Tuesday, March 27, 2012
Rant #703: Dark Shadows, Dark Days?
"Dark Shadows" was a TV phenomenon in the late 1960s and early 1970s.
What started out as a gothic soap opera that nobody watched to a vampire-laced half hour show that was "must-see TV" before the phrase was even coined ranks in the annals of TV history as something you really have to shake your head about.
With Jonathan Frid as the brooding Barnabas--a character that was not in the original concept of the show but one that made the show what it was--leading a cast of interesting characters including witches, people who came back from the dead, and rich people not knowing what to do with themselves, the show made its name in TV history as probably the first soap opera to go for a non-housewife audience.
Sure, housewives cringed with the rest of us as they watched the show, but as "Dark Shadows" evolved, it was clear that the show was going for the kids audience, an audience that they hooked once the character of Barnabas came on the scene.
The show's characters became icons for kids my age at the time, roughly 10-13 years old.
What made the show fun was all of the inconsistencies and all of the pratfalls the actors made on camera. Production people were mistakenly in the shows' shots, actors stepped on tombstones, things fell down, actors forgot their lines, and there was one episode that showed Jonathan Frid actually carrying off his shoes!
How these things got into the shows added funny turns to supposedly straightly dramatic episodes. Quite frankly, you never knew what you would see when you watched this show, whether it was in the storyline or part of the haphazard nature of the show.
And the show's stars became seemingly famous overnight. You could even pick up a Tiger Beat and while you read about Davy Jones, on the facing page was a story about Jonathan Frid or Quentin (David Selby) or any of the other actors on the show.
But the phenomenon lasted just five seasons, and with Frid refusing to return for another run, the show was cancelled in 1971.
It has lived on on video--it is probably the only soap opera with all of its episodes intact, less one--and in the hearts of anyone who watched the show, with the lights off, of course.
During its run, two theatrical movies were produced, one which pretty much followed the vampire story line with a bit more blood than the TV show, and the other more of a ghost story.
Since the show's demise, there have been constant attempts to revive the Dan Curtis production both on the small and big screens. In fact, there was a nighttime version of the show in the early 1990s that was more graphic but less campy than the original. It didn't last long.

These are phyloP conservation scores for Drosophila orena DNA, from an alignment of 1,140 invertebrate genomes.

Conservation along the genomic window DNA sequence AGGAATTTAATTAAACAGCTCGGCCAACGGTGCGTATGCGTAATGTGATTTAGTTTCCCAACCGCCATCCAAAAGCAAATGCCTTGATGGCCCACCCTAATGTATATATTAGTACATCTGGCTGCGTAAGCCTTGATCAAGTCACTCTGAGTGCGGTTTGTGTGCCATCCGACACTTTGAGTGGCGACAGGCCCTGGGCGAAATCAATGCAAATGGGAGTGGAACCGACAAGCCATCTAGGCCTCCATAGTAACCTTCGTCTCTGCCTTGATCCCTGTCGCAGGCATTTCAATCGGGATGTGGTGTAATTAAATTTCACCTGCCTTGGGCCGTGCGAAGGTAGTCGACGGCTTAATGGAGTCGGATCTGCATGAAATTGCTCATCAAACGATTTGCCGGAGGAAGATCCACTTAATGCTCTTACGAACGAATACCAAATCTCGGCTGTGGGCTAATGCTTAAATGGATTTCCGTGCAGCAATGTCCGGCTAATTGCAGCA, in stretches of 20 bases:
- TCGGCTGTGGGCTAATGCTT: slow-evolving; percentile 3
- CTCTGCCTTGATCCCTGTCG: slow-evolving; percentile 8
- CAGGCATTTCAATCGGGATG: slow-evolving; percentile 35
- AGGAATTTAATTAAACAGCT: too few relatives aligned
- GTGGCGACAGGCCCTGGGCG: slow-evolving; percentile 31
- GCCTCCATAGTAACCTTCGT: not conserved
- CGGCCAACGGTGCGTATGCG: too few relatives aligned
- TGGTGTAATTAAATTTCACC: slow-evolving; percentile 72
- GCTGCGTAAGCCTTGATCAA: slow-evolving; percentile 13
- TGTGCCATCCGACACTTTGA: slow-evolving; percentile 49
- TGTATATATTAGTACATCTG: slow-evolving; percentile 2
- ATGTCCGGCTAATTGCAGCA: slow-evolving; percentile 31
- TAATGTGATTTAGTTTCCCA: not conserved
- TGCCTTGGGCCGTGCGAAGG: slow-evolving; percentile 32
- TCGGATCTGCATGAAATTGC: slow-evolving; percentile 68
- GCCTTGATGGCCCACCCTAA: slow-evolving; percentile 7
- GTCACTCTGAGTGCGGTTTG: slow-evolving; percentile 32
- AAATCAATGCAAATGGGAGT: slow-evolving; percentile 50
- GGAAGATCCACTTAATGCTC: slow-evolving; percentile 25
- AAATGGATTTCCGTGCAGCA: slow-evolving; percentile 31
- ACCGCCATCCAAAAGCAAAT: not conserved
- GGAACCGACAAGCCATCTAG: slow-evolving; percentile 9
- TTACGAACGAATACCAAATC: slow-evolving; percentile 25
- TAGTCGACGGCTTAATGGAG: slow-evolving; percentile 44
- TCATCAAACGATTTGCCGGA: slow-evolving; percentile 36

There was a further attempt about 10 years ago to bring the show back to the small screen, but only a pilot episode was shot, and it just didn't work.
Creator Dan Curtis's dream was the bring the show back in one form or another, and he went to his grave not really realizing his dream to the fullest.
But the show never lost its following, even counting somebody by the name of Johnny Depp as one of its most ardent fans.
Depp was a fan of the show as a child, and when he became a successful actor, he vowed one day to not only revive the show as a feature film, but he would play Barnabas!
Finally, his dream has become reality, and the "Dark Shadows" movie debuts later this year.
That is all fine and good, or at least it should be fine and good, shouldn't it?
One problem though.
The movie is not going to be done straight. No, Depp and Tim Burton have developed the "Dark Shadows" film as a comedy, a sendup of the original.
How you can do a sendup of the original campy show is beyond me, and from what I have seen of their work on the movie, I would say that they better deliver the goods, or this will be another TV/movie re-boot that is destined for the trash heap.
TV has started to show an elongated commercial for the film, and I have to say that it will probably offend anyone who watched the original show.
It starts out in 1972, or after the original series aired. I guess that is how they separated this film from the TV show that inspired it.
In the early production shots of the film, Depp looked like a ghoul as Barnabas, with white makeup, white hair, the whole works. In the trailer, though, he looks like a modern version of Peter Lorre, creepy but not as creepy as Jonathan Frid looked naturally.
There are low-ball jokes abounding in this film, the use of disco music is appalling since disco didn't come onto the scene until the mid 1970s (maybe that is an inconsistency they wanted to use like the inconsistencies used in the original show), and well, when a film goes for big breast jokes, you know it is going to the deep end of comedy.
Heck, I like big breasts as much as the next guy, but when your comedy goes that low, well, you aren't getting "Young Frankenstein" here (which also used the "my, those are big knockers" joke, but so, so effectively).
The film is a goof, quite frankly, and why they decided to go this route is beyond me.
With Depp and Burton at the helm, I expected a bit more.
But let's not totally dump the film just yet, although it does look quite bad.
If it has the smartness of, let's say, the original "Brady Bunch" film, which was also a sendup of the original TV show, then maybe it will work.
But if it misses that cleverness--and if the people involved really didn't "get" the original show, then it will--then the film is doomed.
And the original Barnabas character will be spinning in his grave over this one.
Let's hope it's better than I've seen so far, because if it isn't, you can put a stake in its heart.
It's done, and not well done by any means.
(And happy birthday to Jerry Lacy, who played the evil Reverend Trask on the show. He turns 76 today.)
Posted by Larry at 3:16 AM